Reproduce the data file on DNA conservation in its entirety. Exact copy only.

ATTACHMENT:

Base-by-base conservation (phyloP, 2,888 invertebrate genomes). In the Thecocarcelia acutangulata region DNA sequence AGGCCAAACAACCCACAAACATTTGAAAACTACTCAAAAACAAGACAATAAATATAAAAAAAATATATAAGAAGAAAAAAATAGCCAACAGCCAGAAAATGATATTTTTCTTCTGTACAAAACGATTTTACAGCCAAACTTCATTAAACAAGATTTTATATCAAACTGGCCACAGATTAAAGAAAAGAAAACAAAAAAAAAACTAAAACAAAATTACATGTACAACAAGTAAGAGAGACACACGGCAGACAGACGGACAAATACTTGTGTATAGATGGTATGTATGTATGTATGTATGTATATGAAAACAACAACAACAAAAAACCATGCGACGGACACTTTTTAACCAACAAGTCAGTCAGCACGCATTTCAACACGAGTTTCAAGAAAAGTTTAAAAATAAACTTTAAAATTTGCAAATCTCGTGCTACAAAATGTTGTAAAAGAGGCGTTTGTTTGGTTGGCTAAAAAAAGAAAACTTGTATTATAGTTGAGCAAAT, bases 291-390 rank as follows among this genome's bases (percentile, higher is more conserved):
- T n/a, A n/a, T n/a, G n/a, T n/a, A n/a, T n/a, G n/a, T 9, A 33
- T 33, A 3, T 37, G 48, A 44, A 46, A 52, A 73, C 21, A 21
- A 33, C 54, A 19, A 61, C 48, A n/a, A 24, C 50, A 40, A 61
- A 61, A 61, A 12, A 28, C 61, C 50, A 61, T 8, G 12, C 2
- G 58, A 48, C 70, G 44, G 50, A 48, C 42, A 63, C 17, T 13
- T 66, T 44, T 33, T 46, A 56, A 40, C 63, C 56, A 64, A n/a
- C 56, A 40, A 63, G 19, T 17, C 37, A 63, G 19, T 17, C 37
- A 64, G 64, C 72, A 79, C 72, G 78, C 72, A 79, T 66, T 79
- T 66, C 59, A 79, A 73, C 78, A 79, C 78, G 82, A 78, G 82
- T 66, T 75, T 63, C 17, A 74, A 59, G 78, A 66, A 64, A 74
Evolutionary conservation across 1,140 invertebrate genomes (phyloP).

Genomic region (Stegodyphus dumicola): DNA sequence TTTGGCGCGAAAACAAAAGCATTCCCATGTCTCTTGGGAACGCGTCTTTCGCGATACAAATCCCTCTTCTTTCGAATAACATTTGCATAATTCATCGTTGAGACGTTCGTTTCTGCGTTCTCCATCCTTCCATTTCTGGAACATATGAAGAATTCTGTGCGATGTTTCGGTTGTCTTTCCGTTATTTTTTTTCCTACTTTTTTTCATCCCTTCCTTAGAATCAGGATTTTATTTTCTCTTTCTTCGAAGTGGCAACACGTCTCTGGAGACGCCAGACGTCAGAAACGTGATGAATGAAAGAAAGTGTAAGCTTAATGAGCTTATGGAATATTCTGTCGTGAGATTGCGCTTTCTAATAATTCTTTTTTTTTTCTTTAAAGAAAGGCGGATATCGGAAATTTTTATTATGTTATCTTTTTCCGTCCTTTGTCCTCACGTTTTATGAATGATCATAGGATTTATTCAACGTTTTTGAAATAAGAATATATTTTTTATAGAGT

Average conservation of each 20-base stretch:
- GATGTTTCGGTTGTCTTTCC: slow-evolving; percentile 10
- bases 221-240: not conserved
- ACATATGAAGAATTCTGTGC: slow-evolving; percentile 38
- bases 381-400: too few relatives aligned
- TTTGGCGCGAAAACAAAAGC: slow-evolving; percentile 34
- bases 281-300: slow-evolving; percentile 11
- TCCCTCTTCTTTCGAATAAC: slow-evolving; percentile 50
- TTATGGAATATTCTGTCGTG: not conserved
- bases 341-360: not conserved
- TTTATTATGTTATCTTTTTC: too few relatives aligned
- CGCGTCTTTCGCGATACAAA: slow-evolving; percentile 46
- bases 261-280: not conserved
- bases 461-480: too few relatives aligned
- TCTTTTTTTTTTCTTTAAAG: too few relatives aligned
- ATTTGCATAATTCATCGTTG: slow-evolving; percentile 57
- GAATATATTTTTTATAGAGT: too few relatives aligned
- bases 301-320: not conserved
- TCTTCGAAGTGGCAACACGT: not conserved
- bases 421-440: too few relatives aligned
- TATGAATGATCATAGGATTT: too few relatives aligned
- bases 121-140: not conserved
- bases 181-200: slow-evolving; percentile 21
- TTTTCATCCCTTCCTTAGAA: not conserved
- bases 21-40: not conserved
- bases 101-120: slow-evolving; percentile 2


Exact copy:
Base-by-base conservation (phyloP, 2,888 invertebrate genomes). In the Thecocarcelia acutangulata region DNA sequence AGGCCAAACAACCCACAAACATTTGAAAACTACTCAAAAACAAGACAATAAATATAAAAAAAATATATAAGAAGAAAAAAATAGCCAACAGCCAGAAAATGATATTTTTCTTCTGTACAAAACGATTTTACAGCCAAACTTCATTAAACAAGATTTTATATCAAACTGGCCACAGATTAAAGAAAAGAAAACAAAAAAAAAACTAAAACAAAATTACATGTACAACAAGTAAGAGAGACACACGGCAGACAGACGGACAAATACTTGTGTATAGATGGTATGTATGTATGTATGTATGTATATGAAAACAACAACAACAAAAAACCATGCGACGGACACTTTTTAACCAACAAGTCAGTCAGCACGCATTTCAACACGAGTTTCAAGAAAAGTTTAAAAATAAACTTTAAAATTTGCAAATCTCGTGCTACAAAATGTTGTAAAAGAGGCGTTTGTTTGGTTGGCTAAAAAAAGAAAACTTGTATTATAGTTGAGCAAAT, bases 291-390 rank as follows among this genome's bases (percentile, higher is more conserved):
- T n/a, A n/a, T n/a, G n/a, T n/a, A n/a, T n/a, G n/a, T 9, A 33
- T 33, A 3, T 37, G 48, A 44, A 46, A 52, A 73, C 21, A 21
- A 33, C 54, A 19, A 61, C 48, A n/a, A 24, C 50, A 40, A 61
- A 61, A 61, A 12, A 28, C 61, C 50, A 61, T 8, G 12, C 2
- G 58, A 48, C 70, G 44, G 50, A 48, C 42, A 63, C 17, T 13
- T 66, T 44, T 33, T 46, A 56, A 40, C 63, C 56, A 64, A n/a
- C 56, A 40, A 63, G 19, T 17, C 37, A 63, G 19, T 17, C 37
- A 64, G 64, C 72, A 79, C 72, G 78, C 72, A 79, T 66, T 79
- T 66, C 59, A 79, A 73, C 78, A 79, C 78, G 82, A 78, G 82
- T 66, T 75, T 63, C 17, A 74, A 59, G 78, A 66, A 64, A 74
Evolutionary conservation across 1,140 invertebrate genomes (phyloP).

Genomic region (Stegodyphus dumicola): DNA sequence TTTGGCGCGAAAACAAAAGCATTCCCATGTCTCTTGGGAACGCGTCTTTCGCGATACAAATCCCTCTTCTTTCGAATAACATTTGCATAATTCATCGTTGAGACGTTCGTTTCTGCGTTCTCCATCCTTCCATTTCTGGAACATATGAAGAATTCTGTGCGATGTTTCGGTTGTCTTTCCGTTATTTTTTTTCCTACTTTTTTTCATCCCTTCCTTAGAATCAGGATTTTATTTTCTCTTTCTTCGAAGTGGCAACACGTCTCTGGAGACGCCAGACGTCAGAAACGTGATGAATGAAAGAAAGTGTAAGCTTAATGAGCTTATGGAATATTCTGTCGTGAGATTGCGCTTTCTAATAATTCTTTTTTTTTTCTTTAAAGAAAGGCGGATATCGGAAATTTTTATTATGTTATCTTTTTCCGTCCTTTGTCCTCACGTTTTATGAATGATCATAGGATTTATTCAACGTTTTTGAAATAAGAATATATTTTTTATAGAGT

Average conservation of each 20-base stretch:
- GATGTTTCGGTTGTCTTTCC: slow-evolving; percentile 10
- bases 221-240: not conserved
- ACATATGAAGAATTCTGTGC: slow-evolving; percentile 38
- bases 381-400: too few relatives aligned
- TTTGGCGCGAAAACAAAAGC: slow-evolving; percentile 34
- bases 281-300: slow-evolving; percentile 11
- TCCCTCTTCTTTCGAATAAC: slow-evolving; percentile 50
- TTATGGAATATTCTGTCGTG: not conserved
- bases 341-360: not conserved
- TTTATTATGTTATCTTTTTC: too few relatives aligned
- CGCGTCTTTCGCGATACAAA: slow-evolving; percentile 46
- bases 261-280: not conserved
- bases 461-480: too few relatives aligned
- TCTTTTTTTTTTCTTTAAAG: too few relatives aligned
- ATTTGCATAATTCATCGTTG: slow-evolving; percentile 57
- GAATATATTTTTTATAGAGT: too few relatives aligned
- bases 301-320: not conserved
- TCTTCGAAGTGGCAACACGT: not conserved
- bases 421-440: too few relatives aligned
- TATGAATGATCATAGGATTT: too few relatives aligned
- bases 121-140: not conserved
- bases 181-200: slow-evolving; percentile 21
- TTTTCATCCCTTCCTTAGAA: not conserved
- bases 21-40: not conserved
- bases 101-120: slow-evolving; percentile 2